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Illegal logging occurs when trees are cut down in areas protected by law. Illegal loggers also target various species of trees that are endangered or protected. Forests in many areas of the world are protected, not only because of the species of trees they contain but because of the animals that live there.
In many instances, illegal logging takes place with the ultimate goal of selling the harvested timber. Furniture, paper, and other wood products made from illegally harvested wood can be found almost anywhere in the world, as many logs are exported using falsified documents. Activities such as creating these false shipping documents and tax fraud relating to the harvesting of trees are also a part of the illegal logging trade.
Illegal logging occurs on most continents and is a major problem in areas like the South American rain forests and throughout Indonesia. Sometimes the goal is not to harvest wood but to clear away protected forests. This happens on a regular basis in rain forests, where trees are cut down for the thin, rich layer of soil beneath them. These areas are used for farming until the nutrient-rich soil is depleted. Billions of dollars are transferred within the illegal logging trade every year.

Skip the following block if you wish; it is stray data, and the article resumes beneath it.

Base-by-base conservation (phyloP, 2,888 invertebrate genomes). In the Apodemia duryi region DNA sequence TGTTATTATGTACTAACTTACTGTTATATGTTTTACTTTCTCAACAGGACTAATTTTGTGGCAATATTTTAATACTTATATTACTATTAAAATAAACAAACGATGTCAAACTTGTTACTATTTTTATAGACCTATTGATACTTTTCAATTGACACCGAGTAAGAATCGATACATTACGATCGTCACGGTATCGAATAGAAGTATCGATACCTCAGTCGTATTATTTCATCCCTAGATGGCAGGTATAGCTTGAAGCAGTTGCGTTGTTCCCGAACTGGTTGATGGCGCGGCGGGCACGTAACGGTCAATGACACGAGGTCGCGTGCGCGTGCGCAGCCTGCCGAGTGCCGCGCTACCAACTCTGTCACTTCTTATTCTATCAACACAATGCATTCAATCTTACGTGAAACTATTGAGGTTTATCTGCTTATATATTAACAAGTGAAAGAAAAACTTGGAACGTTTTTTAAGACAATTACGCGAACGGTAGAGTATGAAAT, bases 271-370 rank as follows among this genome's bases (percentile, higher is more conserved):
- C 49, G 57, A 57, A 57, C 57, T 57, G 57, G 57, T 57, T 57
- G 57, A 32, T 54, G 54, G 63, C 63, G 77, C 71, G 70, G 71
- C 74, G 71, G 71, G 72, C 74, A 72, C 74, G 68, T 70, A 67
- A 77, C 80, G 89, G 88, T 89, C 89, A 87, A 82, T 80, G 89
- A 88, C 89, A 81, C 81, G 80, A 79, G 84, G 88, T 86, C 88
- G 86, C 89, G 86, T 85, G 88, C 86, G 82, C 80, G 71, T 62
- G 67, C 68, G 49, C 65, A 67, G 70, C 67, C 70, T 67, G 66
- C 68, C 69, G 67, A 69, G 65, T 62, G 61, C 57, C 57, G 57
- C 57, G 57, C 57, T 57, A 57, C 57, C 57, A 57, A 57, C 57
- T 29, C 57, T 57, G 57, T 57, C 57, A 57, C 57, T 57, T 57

The consequences of illegal logging are numerous. Species of animals and other plants that live in the world's forests can can become endangered or extinct with the loss of their habitats. Removal of a large number of trees in a certain area can also interfere with the ground water, which can in turn impact the water reserves of the area. In some places, the forests are closely tied to the livelihood of the people who live in or near them. On a larger scale, loggers who go about collecting their trees illegally bypass channels in which local governments receive payments for logging rights, depriving those governments and the people they serve of countless dollars.
In particular danger from illegal logging are trees that yield products not easily found elsewhere. Palm oil is made from trees that grow in Malaysian and Indonesian forests that are also among the last remaining natural habitats of the orangutan. When illegal loggers harvest these trees for their highly desired palm oil, they also destroy some of the last remaining areas where these apes survive in the wild.
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